The future of the high street: How will Covid-19 affect town and city centres?


We all know that Covid-19 has affected the high street. Lockdown and social distancing restrictions have made the last year an extremely difficult environment for retail and hospitality businesses to operate in. As we prepare to ease restrictions, will the high street look the same when it returns?

Over the last 12 months, there have been numerous headlines announcing high street staples collapsing. Firms that were already struggling fell into administration as Covid-19 severely impacted profitability. Two well-known names that may disappear as a result are Debenhams and Topshop. The situation has also affected many other businesses.

According to the British Retail Consortium (BRC), 2020 was the worst year on record for retail sales growth, with in-store, non-food sales declining by 24% compared to 2019. Footfall was down almost 40% in 2020 as consumers shunned the high street in line with the government’s “stay at home” message. The organisation estimates that the cost of three national lockdowns at £22 billion in lost sales.

Non-essential shops are now expected to open in mid-April, but what impact has Covid-19 had on the future of the high street? Predicting the future is impossible, but here are five expected trends to keep an eye out for on your local high street.

1. Merging digital and physical shopping experiences

The rise in digital sales is nothing new and businesses have been offering “click and collect” options for years to capitalise on digital traffic. But Covid-19 has accelerated the trend. The retailers that have benefitted most from lockdown have had strong, and, in some cases, solely, digital presences. ASOS and Boohoo, for example, saw sales increase by around 40% in the last four months of 2020.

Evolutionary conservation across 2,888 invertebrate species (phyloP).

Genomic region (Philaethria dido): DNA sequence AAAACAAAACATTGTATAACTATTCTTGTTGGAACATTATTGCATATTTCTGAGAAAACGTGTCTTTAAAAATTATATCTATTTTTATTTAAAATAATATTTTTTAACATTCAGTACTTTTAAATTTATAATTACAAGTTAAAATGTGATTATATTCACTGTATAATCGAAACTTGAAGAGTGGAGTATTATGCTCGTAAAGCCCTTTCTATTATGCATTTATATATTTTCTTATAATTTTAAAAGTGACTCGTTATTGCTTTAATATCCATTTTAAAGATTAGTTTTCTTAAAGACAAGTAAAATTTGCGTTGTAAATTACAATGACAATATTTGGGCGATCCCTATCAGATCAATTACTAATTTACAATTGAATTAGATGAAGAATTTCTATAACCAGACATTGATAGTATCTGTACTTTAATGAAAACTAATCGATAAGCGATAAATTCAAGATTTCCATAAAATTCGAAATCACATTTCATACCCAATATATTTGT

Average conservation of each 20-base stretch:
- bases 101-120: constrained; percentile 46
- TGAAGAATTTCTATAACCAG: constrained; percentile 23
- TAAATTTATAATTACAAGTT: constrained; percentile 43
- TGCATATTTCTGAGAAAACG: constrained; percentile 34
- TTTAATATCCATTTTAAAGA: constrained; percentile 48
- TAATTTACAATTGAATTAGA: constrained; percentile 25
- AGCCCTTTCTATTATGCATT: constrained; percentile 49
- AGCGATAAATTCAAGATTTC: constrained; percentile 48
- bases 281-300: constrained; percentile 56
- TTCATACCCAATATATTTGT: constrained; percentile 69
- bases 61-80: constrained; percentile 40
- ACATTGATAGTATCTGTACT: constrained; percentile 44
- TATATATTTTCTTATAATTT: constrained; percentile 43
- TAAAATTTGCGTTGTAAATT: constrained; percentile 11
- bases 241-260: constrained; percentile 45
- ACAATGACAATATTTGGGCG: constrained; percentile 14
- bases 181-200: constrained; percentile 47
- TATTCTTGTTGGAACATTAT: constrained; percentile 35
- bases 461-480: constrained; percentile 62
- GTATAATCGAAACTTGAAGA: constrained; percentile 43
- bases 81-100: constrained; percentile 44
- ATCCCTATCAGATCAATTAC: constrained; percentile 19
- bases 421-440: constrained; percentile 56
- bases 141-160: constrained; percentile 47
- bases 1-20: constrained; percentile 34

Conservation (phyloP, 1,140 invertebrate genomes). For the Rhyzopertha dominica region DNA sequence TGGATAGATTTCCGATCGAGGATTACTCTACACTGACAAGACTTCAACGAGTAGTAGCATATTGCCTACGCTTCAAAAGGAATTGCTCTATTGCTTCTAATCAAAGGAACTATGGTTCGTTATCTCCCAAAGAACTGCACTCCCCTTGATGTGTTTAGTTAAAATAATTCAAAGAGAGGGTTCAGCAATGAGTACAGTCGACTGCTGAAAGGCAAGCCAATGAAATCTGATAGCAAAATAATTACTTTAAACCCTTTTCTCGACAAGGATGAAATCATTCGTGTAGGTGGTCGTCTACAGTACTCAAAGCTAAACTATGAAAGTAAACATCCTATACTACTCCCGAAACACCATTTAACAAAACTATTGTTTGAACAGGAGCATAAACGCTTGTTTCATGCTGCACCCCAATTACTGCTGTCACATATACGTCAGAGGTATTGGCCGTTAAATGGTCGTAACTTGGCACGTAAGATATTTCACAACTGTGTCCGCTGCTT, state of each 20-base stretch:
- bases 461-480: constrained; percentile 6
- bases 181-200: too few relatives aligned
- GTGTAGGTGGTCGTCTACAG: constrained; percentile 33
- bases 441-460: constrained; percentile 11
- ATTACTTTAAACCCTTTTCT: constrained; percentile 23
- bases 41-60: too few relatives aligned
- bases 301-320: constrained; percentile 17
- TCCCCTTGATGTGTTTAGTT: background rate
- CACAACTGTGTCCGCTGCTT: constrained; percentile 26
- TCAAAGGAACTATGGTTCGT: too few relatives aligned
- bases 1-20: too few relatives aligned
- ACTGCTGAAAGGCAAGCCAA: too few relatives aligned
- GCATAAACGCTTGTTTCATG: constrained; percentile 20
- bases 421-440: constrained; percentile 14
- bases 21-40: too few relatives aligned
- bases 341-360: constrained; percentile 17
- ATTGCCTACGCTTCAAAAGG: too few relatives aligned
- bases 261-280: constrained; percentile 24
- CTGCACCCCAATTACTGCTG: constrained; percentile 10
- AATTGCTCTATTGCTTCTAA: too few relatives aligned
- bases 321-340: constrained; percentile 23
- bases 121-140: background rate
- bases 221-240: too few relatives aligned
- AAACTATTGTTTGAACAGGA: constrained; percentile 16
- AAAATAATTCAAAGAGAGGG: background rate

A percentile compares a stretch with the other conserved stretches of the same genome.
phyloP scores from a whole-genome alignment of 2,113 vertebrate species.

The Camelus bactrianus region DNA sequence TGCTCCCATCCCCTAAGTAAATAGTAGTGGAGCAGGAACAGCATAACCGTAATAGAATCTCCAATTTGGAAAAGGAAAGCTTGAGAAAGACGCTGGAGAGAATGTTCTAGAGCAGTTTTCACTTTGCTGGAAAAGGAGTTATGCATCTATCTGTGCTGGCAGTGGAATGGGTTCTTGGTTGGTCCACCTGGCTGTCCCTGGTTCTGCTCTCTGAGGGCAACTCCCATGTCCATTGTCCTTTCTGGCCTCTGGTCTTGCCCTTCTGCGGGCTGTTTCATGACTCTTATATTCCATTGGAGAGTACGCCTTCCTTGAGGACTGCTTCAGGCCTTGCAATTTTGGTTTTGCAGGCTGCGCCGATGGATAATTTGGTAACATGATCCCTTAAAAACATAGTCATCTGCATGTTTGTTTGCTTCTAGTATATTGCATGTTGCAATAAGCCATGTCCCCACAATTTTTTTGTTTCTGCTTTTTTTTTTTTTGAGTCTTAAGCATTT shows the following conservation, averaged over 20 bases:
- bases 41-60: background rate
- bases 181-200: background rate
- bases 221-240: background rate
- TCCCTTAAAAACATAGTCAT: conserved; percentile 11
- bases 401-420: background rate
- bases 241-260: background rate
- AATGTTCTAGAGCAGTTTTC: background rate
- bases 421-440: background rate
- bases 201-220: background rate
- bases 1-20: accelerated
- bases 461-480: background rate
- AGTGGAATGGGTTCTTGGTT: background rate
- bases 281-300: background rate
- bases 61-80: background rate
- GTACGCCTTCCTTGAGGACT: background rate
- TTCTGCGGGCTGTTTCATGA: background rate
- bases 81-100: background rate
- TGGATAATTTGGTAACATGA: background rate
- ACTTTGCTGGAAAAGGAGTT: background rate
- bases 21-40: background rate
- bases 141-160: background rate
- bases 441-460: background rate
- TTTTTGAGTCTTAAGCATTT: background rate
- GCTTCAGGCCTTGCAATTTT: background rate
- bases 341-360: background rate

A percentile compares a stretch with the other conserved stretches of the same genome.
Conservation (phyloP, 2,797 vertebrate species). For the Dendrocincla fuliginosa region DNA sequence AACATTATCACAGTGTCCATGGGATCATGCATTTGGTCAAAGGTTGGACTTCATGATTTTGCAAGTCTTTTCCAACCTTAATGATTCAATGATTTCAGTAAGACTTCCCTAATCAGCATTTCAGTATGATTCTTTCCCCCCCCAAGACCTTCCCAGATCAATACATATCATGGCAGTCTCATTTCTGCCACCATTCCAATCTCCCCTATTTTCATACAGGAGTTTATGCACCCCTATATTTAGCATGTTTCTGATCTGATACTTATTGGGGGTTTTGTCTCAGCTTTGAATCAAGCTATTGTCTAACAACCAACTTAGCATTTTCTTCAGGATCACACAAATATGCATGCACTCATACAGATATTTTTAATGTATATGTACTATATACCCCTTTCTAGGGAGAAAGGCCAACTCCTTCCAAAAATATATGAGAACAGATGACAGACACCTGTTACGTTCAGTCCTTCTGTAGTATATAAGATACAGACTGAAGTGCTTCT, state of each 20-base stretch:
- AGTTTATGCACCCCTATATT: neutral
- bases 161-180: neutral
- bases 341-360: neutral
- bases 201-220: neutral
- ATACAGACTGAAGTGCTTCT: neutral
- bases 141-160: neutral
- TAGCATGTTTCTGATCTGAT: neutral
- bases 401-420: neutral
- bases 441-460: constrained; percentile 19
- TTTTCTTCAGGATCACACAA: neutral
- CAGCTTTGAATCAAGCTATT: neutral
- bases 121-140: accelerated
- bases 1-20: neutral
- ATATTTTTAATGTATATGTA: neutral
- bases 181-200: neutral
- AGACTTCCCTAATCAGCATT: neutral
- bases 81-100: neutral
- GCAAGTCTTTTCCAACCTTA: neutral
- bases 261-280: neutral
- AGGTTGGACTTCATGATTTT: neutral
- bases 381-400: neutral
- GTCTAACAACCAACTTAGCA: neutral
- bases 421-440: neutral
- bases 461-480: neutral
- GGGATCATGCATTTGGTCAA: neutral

BRC notes that “Buy online, Pick up kerbside” customer experiences have rapidly shifted from a nice-to-have to a must-have. Online sales in 2020 grew by 36% year-on-year, the highest annual growth since 2007. While high streets may be re-opening for business soon, expect the hybrid business model to continue. In fact, 87% of consumers said brands should continue to offer options like kerbside pickup.

2. Sustainability set to become a focus

Again, sustainability is a trend that’s been gathering momentum over the years, but Covid-19 may provide a boost. The pandemic brought some key sustainability issues to the forefront. From how businesses treat employees to supply chain operations, it’s expected that more businesses will make sustainability a key part of their brand.

It’s a trend that could impact shopping habits too. More than seven in ten consumers are expected to hold businesses more accountable than ever. Trust and reputation are now ranked among price and convenience when shoppers are spending money, according to research reported in Fashion United. While we doubt fast fashion will be disappearing from the high street, brands with a focus on ethical sourcing could receive a boost. Expect the trend to spread beyond retail firms to, for example, restaurants with a focus on local produce.

3. More firms will deliver a service